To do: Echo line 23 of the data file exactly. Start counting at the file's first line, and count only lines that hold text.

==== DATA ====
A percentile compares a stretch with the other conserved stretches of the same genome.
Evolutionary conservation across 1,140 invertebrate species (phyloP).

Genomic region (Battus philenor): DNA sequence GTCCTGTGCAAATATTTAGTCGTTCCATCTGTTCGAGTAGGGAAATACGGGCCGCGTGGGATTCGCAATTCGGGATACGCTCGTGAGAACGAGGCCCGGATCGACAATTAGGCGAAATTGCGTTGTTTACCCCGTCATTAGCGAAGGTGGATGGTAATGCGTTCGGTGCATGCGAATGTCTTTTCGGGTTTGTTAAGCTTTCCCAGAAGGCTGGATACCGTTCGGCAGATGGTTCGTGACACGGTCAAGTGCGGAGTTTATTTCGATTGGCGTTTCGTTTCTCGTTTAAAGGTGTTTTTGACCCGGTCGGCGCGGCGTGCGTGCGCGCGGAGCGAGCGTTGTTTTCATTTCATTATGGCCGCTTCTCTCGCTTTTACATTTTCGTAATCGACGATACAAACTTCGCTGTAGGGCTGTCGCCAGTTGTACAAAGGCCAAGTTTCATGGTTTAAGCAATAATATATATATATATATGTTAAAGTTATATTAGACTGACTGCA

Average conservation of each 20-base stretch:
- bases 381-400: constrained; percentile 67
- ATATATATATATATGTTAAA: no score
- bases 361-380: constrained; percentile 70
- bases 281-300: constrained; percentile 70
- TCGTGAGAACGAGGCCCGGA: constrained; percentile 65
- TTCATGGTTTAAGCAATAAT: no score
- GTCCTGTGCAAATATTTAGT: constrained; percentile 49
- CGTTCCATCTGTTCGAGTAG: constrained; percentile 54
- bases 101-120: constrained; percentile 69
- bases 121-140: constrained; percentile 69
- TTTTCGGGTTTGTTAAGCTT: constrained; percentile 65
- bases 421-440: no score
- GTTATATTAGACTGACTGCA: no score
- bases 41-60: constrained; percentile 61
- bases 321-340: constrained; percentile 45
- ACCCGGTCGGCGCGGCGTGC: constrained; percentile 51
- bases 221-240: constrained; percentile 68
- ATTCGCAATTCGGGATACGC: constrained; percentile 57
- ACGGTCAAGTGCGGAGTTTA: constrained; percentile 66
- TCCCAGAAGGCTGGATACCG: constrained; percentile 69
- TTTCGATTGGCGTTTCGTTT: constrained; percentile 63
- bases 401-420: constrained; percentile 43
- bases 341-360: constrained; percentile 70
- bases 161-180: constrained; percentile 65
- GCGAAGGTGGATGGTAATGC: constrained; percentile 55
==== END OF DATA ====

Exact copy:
- ACGGTCAAGTGCGGAGTTTA: constrained; percentile 66